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July 05, 2012

Theft Alert for NFC-Enabled Key Fobs

By Daniel Brecht, Contributing Writer

Warning! Car thieves can use the fob as an alternative to hot-wiring cars.

Nowadays, car thieves clone NFC fobs. When this happens, a thief takes over a vehicle by unlocking the door and deactivating the alarm system. Immobilizers can be controlled as well.

Key fobs, computer chip-enabled keys, have become useful for remote keyless entry (RKE) in automobiles. These car fob keys, which incorporate Near Field Communication (NFC), use a wireless non-contact system, based on Radio-frequency identification (RFID), which can transfer data from a tag (News - Alert) remotely (but in close proximity) attached to an object – in this case an automobile.

When pressing a button on the cars’ key fob, it will send a coded signal by radio waves to a receiver unit in the car. The unit will then identify the signal via one of several antennas in the vehicle’s bodywork.

Key fobs are electronically short-range operated devices (the operating range for remote keyless system varies between manufacturers) that have a control mechanism to automatically trigger a signal coming at the car owner’s request; they’re used to lock or unlock the doors, open the trunk of the car or activate a panic button or car alarm (for increased safety).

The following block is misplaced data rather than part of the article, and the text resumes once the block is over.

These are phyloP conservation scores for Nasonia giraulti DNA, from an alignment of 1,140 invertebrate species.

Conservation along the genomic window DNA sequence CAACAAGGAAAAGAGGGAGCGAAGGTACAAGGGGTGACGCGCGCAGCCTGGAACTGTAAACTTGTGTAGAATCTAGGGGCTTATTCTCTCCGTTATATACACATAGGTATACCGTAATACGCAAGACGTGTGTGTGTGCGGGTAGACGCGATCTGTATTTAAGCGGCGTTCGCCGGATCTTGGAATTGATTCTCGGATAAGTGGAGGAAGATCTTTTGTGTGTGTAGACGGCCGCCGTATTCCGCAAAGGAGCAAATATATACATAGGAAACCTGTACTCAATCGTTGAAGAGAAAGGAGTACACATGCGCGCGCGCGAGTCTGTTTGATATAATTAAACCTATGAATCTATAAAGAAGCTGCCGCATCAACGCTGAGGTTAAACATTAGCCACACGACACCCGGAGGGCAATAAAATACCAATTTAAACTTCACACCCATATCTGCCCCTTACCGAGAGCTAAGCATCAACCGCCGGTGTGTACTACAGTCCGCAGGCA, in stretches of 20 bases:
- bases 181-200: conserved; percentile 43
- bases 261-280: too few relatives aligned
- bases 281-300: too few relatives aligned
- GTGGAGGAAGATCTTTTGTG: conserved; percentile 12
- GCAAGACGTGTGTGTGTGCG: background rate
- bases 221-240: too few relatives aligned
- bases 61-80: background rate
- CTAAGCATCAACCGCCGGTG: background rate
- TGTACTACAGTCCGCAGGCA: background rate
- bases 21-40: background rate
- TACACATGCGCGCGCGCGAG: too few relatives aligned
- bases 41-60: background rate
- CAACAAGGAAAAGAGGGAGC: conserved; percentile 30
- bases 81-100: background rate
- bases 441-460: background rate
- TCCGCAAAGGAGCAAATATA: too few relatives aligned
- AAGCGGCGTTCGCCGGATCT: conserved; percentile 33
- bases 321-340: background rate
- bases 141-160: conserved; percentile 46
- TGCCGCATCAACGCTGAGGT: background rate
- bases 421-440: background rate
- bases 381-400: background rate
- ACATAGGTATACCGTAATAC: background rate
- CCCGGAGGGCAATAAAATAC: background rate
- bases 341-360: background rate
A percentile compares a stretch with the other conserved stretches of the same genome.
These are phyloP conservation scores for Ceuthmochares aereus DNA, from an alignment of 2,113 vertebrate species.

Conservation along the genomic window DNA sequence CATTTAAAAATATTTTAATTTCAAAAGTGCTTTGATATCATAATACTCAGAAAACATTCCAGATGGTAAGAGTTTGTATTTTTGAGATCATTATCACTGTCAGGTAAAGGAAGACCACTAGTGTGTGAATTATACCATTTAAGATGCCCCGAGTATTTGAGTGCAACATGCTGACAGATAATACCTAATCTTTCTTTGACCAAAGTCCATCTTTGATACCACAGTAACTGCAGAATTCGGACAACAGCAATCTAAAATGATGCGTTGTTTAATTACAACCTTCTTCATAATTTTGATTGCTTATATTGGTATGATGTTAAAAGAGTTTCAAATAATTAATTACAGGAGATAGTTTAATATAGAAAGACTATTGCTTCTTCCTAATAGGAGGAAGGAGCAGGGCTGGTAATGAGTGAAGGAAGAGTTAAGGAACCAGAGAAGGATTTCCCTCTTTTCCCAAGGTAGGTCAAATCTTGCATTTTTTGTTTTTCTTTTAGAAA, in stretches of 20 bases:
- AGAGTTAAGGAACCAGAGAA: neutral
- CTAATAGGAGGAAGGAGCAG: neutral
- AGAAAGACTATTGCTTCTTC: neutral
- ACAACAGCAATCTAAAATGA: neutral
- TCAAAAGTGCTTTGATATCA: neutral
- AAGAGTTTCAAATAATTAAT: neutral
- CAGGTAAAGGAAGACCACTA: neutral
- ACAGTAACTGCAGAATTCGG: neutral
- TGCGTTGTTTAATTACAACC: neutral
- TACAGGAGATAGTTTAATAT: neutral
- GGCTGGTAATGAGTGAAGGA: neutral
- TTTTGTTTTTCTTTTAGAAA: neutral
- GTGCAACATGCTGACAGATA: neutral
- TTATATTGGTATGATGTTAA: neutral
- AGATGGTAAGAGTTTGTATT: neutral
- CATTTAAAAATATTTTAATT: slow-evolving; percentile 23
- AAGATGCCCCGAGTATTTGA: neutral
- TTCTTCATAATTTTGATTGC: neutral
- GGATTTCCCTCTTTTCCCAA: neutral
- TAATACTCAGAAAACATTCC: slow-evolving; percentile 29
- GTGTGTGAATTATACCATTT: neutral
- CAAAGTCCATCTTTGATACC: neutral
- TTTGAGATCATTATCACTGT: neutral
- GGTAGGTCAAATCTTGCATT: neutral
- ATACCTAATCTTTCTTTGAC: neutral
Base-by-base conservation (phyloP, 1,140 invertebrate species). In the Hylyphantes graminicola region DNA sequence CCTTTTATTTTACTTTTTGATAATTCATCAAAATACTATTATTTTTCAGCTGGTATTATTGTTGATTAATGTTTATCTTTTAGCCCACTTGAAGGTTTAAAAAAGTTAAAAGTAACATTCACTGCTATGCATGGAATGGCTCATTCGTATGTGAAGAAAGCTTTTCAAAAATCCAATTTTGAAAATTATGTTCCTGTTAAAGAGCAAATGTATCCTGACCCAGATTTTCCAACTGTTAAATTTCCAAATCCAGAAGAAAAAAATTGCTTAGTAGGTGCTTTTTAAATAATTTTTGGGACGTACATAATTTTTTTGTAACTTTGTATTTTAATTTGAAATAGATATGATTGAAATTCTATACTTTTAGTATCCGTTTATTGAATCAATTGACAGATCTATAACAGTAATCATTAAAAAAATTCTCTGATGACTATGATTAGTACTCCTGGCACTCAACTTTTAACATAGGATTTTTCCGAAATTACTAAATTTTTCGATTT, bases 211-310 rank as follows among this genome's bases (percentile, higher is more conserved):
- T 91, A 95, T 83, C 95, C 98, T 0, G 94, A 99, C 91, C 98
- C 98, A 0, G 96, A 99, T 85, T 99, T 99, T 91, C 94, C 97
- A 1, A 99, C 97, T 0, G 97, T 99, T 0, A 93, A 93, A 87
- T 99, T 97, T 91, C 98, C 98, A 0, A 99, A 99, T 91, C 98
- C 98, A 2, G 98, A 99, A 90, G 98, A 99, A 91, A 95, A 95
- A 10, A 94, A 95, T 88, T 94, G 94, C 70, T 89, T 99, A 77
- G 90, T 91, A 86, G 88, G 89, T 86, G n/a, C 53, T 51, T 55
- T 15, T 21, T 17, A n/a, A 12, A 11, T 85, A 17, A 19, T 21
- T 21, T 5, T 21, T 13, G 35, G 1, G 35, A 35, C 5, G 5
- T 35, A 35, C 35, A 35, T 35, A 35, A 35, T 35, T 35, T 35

Some remote keyless fobs will also close any open windows or the sunroof of a car when parking and securing the car. Some car manufacturers have key fobs containing a push button to start the car’s engine.

Automobile owners may think they can rely on the programming of key fobs, which are performed by the automobile manufacturer, to help keep their vehicle safe and secure from thieves; they might be wrong! What seems to be a reliable device in making cars more theft-resistant might not be enough.

In fact, there have been reported cases of car thieves unlocking the code of several keyless entry devices used to open vehicles.

Fobs do not totally secure a car from being stolen by a thief; the broadcasted signal from the fob can be intercepted and stolen. Then, it could be reused to make a duplicate of the fob, reprogrammed and misused to steal one’s vehicle.

RKE devices do not make cars theft-proof. But there are a number of manufactures addressing this concern of high-tech auto theft, as a range of premium cars are targeted. Until the automotive industry develops another electronic device other than the fob or some richer transponder key remote, car owners should take extra care with who they let hold their keys, as well as use additional security devices like third-party car alarms.

Key fob technology is subjected to theft and physical interference, and might be not much safer than   a pair of car keys. Automotive key fobs do, however, make it possible for any owner to interact with their vehicle remotely, doing it automatically and much simpler without physical intervention.

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Edited by Braden Becker
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